1Department of Meteorology, Stockholm University, Stockholm, 10691, Sweden
2Department of Applied Environmental Science – Atmospheric Science Unit, Stockholm University, Stockholm, 10691, Sweden
3Norwegian Polar Institute, 9296 Tromsø , Norway
4Alfred-Wegener-Institut für Polar- und Meeresforschung, Telegrafenberg A43, 14473 Potsdam, Germany
5Koninklijk Nederlands Meteorologisch Instituut, Postbus201, 3730, AE, De Bilt, The Netherlands
6Norsk institutt for luftforskning, Postboks100, 2027 Kjeller, Norway
7Finnish Meteorological Institute, P.O.B. 503, 00101 Helsinki, Finland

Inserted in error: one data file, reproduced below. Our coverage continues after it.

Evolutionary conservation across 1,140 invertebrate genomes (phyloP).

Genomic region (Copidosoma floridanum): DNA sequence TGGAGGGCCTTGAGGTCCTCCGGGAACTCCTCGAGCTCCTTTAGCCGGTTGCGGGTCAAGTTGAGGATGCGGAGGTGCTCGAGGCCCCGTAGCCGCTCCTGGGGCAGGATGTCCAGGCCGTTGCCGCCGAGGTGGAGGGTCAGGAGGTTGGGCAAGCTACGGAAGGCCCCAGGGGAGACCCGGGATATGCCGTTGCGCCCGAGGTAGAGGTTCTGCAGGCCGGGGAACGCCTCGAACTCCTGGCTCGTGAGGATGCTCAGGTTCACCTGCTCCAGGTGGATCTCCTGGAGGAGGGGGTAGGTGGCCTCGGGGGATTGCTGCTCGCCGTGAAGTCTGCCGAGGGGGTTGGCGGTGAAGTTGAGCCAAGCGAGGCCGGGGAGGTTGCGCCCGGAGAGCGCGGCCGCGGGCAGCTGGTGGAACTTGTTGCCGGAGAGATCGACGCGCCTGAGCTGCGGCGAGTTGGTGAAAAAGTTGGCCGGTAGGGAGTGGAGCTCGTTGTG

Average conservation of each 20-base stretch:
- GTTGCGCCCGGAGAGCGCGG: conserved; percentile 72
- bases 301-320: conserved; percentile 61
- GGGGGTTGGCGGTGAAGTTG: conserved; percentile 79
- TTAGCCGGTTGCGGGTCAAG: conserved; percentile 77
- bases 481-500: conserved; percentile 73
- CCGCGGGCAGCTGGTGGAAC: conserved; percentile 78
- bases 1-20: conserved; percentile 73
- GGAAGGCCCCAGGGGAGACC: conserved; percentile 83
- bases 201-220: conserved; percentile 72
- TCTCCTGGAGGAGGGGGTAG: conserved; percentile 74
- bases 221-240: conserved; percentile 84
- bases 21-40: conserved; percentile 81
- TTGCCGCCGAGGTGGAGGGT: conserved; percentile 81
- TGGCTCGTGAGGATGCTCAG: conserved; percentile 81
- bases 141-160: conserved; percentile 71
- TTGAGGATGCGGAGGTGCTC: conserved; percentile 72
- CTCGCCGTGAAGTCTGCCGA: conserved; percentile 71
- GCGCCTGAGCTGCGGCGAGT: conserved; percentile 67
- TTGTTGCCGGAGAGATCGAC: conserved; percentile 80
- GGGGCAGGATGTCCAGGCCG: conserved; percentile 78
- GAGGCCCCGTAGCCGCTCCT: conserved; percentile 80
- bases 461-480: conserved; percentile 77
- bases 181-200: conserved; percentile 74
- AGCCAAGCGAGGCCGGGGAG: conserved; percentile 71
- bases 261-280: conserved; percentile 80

Abstract. The change in aerosol properties during the transition from the more polluted spring to the clean summer in the Arctic troposphere was studied. A six-year data set of observations from Ny-Ålesund on Svalbard, covering the months April through June, serve as the basis for the characterisation of this time period. In addition four-day-back trajectories were used to describe air mass histories. The observed transition in aerosol properties from an accumulation-mode dominated distribution to an Aitken-mode dominated distribution is discussed with respect to long-range transport and influences from natural and anthropogenic sources of aerosols and pertinent trace gases. Our study shows that the air-mass transport is an important factor modulating the physical and chemical properties observed. However, the air-mass transport cannot alone explain the annually repeated systematic and rather rapid change in aerosol properties, occurring within a limited time window of approximately 10 days. With a simplified phenomenological model, which delivers the nucleation potential for new-particle formation, we suggest that the rapid shift in aerosol microphysical properties between the Arctic spring and summer is mainly driven by the incoming solar radiation in concert with transport of precursor gases and changes in condensational sink.